• the production and distribution of goods and services;
  • capital expenditure;
  • the cost of land;
  • the cost of patents and trademarks; and
  • rent or rates.

 

SMEs that have not claimed R&D relief before (and that are not connected to any companies that have claimed R&D relief before) can apply for Advance Assurance. Advance Assurance is used to give companies a guarantee that any R&D claims will be accepted under certain conditions.

 

For qualifying costs incurred from 1 April 2023, the amount of tax relief able to be claimed by SMEs using the SME R&D tax credit scheme will be reduced relative to the pre-1 April 2023 provisions of the scheme. This reduction results from both the SME scheme’s enhancement rate falling and the payable tax credit being reduced. In particular, the SME additional deduction decreased from 130% to 86%, and the SME-sized company credit rate decreased from 14.5% to 10%.

 

More information on this may be found on the UK Government’s website.

 

SMEs may alternatively claim tax relief using the R&D expenditure credit (RDEC) scheme in certain circumstances (e.g., when they have been subcontracted to do R&D work by a large company and cannot claim SME-based R&D relief tax credits). This RDEC scheme is described further below.

 

Pre-grant tax relief for large companies and subcontracted companies

Large companies and companies (whether SME or large) who have been subcontracted to do R&D work by a large company may claim up to 10% in tax relief using the R&D expenditure credit (RDEC) scheme for qualifying R&D work. Current law on the RDEC is contained in Chapter 6A of Part 3 of Corporation Tax Act 2009.

 

RDEC is a standalone credit that is brought into account as a taxable receipt in calculating trading profits. The pre-1 April 2023 rate of RDEC was set at 13% of qualifying R&D expenditure, but increased to 20% for qualifying costs incurred from 1 April 2023.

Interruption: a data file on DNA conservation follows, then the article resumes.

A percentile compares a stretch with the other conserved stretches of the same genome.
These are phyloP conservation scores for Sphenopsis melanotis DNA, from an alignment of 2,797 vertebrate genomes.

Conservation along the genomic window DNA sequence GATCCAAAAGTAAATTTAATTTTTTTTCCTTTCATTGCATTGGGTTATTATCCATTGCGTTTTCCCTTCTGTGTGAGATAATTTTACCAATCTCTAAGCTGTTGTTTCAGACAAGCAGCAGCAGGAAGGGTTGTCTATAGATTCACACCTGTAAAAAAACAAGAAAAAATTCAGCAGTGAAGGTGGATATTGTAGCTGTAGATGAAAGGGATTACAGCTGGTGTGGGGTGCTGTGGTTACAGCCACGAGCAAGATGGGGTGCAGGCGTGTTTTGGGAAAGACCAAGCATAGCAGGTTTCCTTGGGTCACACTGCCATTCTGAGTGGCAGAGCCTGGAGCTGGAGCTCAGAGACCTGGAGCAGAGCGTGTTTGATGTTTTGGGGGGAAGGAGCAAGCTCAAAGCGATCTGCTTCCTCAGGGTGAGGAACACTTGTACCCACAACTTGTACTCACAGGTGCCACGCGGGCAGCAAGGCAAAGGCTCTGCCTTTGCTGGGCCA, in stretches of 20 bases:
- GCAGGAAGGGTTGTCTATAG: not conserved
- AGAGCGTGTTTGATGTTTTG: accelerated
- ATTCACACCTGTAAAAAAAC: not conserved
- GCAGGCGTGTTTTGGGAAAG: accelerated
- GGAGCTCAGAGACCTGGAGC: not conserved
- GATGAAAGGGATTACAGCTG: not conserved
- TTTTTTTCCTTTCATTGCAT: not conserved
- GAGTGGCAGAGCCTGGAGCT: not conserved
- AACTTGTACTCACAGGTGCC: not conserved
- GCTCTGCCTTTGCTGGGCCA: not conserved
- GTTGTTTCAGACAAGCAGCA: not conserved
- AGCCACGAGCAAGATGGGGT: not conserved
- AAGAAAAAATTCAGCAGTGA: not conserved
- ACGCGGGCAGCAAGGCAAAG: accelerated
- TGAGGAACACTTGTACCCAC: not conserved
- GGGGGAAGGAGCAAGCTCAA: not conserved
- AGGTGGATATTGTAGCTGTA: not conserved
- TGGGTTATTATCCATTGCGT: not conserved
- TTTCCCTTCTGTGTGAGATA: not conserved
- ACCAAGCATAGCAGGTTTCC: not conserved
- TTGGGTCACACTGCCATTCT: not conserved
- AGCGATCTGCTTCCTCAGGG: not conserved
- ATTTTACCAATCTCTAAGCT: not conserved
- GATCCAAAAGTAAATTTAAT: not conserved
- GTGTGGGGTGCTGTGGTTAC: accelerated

Under these provisions, tax relief may be claimed in respect of at least some of the costs relating to any of:

  • Employees (e.g., salaries, National Insurance contributions, pension fund contributions); and
  • Consumable items.

 

In contrast to the pre-grant tax relief for SME companies, subcontractor expenditure can only be claimed in a limited number of circumstances (e.g., when the subcontractor is a charity, university, etc.).

 

Similar to the SME-specific relief scheme, costs that cannot be claimed under the RDEC scheme include costs relating to:

  • the production and distribution of goods and services;
  • capital expenditure;
  • the cost of land;
  • the cost of patents and trademarks; and
  • rent or rates.

 

More information on this may be found on the UK Government’s website  

 

We can help

Please get in touch for further information about protecting innovation by way of patent.

 

We recommend contacting a specialist tax advisor if you have any questions regarding qualifying and applying for tax relief under any of these schemes.

 

This briefing is for general information purposes only and should not be used as a substitute for legal advice relating to your particular circumstances. We can discuss specific issues and facts on an individual basis. Please note that the law may have changed since the day this was first published in April 2023.